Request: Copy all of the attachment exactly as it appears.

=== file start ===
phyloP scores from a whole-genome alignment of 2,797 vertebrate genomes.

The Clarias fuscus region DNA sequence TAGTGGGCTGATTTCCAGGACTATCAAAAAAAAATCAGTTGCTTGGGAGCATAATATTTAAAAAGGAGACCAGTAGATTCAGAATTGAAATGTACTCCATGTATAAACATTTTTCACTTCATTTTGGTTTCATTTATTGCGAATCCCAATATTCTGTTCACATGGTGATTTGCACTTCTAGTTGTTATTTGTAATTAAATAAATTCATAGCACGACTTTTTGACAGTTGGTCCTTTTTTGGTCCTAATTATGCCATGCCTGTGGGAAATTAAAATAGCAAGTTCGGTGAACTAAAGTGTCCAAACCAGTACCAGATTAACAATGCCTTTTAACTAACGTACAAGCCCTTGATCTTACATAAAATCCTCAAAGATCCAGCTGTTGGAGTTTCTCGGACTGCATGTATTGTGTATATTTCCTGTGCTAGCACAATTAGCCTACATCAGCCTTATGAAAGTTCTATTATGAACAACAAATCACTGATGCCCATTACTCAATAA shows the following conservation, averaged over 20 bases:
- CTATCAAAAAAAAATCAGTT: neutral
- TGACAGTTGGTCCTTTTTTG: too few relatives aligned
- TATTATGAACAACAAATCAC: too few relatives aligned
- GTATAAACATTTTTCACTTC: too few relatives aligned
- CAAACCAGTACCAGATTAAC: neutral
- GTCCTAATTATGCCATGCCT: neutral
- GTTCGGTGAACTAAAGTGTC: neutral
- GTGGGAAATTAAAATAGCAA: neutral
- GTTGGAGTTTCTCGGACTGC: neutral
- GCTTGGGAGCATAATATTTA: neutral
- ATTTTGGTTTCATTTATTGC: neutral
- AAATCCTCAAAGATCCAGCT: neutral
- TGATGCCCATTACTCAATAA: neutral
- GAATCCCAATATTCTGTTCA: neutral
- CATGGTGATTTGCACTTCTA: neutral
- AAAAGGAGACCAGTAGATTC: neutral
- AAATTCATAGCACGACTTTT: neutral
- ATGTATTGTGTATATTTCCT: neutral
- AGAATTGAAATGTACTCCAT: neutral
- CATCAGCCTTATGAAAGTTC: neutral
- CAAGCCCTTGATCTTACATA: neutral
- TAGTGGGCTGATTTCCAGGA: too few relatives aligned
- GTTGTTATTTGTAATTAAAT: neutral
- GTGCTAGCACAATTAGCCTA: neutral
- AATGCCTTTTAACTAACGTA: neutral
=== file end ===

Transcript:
phyloP scores from a whole-genome alignment of 2,797 vertebrate genomes.

The Clarias fuscus region DNA sequence TAGTGGGCTGATTTCCAGGACTATCAAAAAAAAATCAGTTGCTTGGGAGCATAATATTTAAAAAGGAGACCAGTAGATTCAGAATTGAAATGTACTCCATGTATAAACATTTTTCACTTCATTTTGGTTTCATTTATTGCGAATCCCAATATTCTGTTCACATGGTGATTTGCACTTCTAGTTGTTATTTGTAATTAAATAAATTCATAGCACGACTTTTTGACAGTTGGTCCTTTTTTGGTCCTAATTATGCCATGCCTGTGGGAAATTAAAATAGCAAGTTCGGTGAACTAAAGTGTCCAAACCAGTACCAGATTAACAATGCCTTTTAACTAACGTACAAGCCCTTGATCTTACATAAAATCCTCAAAGATCCAGCTGTTGGAGTTTCTCGGACTGCATGTATTGTGTATATTTCCTGTGCTAGCACAATTAGCCTACATCAGCCTTATGAAAGTTCTATTATGAACAACAAATCACTGATGCCCATTACTCAATAA shows the following conservation, averaged over 20 bases:
- CTATCAAAAAAAAATCAGTT: neutral
- TGACAGTTGGTCCTTTTTTG: too few relatives aligned
- TATTATGAACAACAAATCAC: too few relatives aligned
- GTATAAACATTTTTCACTTC: too few relatives aligned
- CAAACCAGTACCAGATTAAC: neutral
- GTCCTAATTATGCCATGCCT: neutral
- GTTCGGTGAACTAAAGTGTC: neutral
- GTGGGAAATTAAAATAGCAA: neutral
- GTTGGAGTTTCTCGGACTGC: neutral
- GCTTGGGAGCATAATATTTA: neutral
- ATTTTGGTTTCATTTATTGC: neutral
- AAATCCTCAAAGATCCAGCT: neutral
- TGATGCCCATTACTCAATAA: neutral
- GAATCCCAATATTCTGTTCA: neutral
- CATGGTGATTTGCACTTCTA: neutral
- AAAAGGAGACCAGTAGATTC: neutral
- AAATTCATAGCACGACTTTT: neutral
- ATGTATTGTGTATATTTCCT: neutral
- AGAATTGAAATGTACTCCAT: neutral
- CATCAGCCTTATGAAAGTTC: neutral
- CAAGCCCTTGATCTTACATA: neutral
- TAGTGGGCTGATTTCCAGGA: too few relatives aligned
- GTTGTTATTTGTAATTAAAT: neutral
- GTGCTAGCACAATTAGCCTA: neutral
- AATGCCTTTTAACTAACGTA: neutral